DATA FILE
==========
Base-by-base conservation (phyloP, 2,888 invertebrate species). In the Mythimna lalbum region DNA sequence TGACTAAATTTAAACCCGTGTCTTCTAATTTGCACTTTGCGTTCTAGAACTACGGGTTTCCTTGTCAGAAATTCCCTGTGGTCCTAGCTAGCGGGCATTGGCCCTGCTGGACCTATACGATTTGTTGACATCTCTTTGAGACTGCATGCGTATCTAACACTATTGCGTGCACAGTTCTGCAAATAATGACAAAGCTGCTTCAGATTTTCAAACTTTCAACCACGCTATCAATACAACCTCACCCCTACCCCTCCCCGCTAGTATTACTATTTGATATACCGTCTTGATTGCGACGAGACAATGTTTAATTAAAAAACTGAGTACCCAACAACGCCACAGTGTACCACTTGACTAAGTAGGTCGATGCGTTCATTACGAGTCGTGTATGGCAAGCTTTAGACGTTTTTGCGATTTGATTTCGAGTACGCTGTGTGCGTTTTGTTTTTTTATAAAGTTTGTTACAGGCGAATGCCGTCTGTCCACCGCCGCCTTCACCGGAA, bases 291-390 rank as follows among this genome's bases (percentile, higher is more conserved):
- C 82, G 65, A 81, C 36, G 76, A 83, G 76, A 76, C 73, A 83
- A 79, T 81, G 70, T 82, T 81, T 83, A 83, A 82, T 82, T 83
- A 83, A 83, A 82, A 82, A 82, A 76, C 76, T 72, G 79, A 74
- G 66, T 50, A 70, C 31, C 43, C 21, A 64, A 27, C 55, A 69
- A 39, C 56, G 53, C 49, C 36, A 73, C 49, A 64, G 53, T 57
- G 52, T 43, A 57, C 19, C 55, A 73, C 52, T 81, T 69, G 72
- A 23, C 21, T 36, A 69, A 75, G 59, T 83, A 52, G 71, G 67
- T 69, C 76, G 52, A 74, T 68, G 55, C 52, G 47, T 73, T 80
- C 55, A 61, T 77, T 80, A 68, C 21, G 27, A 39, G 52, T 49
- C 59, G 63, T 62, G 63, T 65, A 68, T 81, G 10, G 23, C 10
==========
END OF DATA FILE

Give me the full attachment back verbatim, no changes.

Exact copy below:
Base-by-base conservation (phyloP, 2,888 invertebrate species). In the Mythimna lalbum region DNA sequence TGACTAAATTTAAACCCGTGTCTTCTAATTTGCACTTTGCGTTCTAGAACTACGGGTTTCCTTGTCAGAAATTCCCTGTGGTCCTAGCTAGCGGGCATTGGCCCTGCTGGACCTATACGATTTGTTGACATCTCTTTGAGACTGCATGCGTATCTAACACTATTGCGTGCACAGTTCTGCAAATAATGACAAAGCTGCTTCAGATTTTCAAACTTTCAACCACGCTATCAATACAACCTCACCCCTACCCCTCCCCGCTAGTATTACTATTTGATATACCGTCTTGATTGCGACGAGACAATGTTTAATTAAAAAACTGAGTACCCAACAACGCCACAGTGTACCACTTGACTAAGTAGGTCGATGCGTTCATTACGAGTCGTGTATGGCAAGCTTTAGACGTTTTTGCGATTTGATTTCGAGTACGCTGTGTGCGTTTTGTTTTTTTATAAAGTTTGTTACAGGCGAATGCCGTCTGTCCACCGCCGCCTTCACCGGAA, bases 291-390 rank as follows among this genome's bases (percentile, higher is more conserved):
- C 82, G 65, A 81, C 36, G 76, A 83, G 76, A 76, C 73, A 83
- A 79, T 81, G 70, T 82, T 81, T 83, A 83, A 82, T 82, T 83
- A 83, A 83, A 82, A 82, A 82, A 76, C 76, T 72, G 79, A 74
- G 66, T 50, A 70, C 31, C 43, C 21, A 64, A 27, C 55, A 69
- A 39, C 56, G 53, C 49, C 36, A 73, C 49, A 64, G 53, T 57
- G 52, T 43, A 57, C 19, C 55, A 73, C 52, T 81, T 69, G 72
- A 23, C 21, T 36, A 69, A 75, G 59, T 83, A 52, G 71, G 67
- T 69, C 76, G 52, A 74, T 68, G 55, C 52, G 47, T 73, T 80
- C 55, A 61, T 77, T 80, A 68, C 21, G 27, A 39, G 52, T 49
- C 59, G 63, T 62, G 63, T 65, A 68, T 81, G 10, G 23, C 10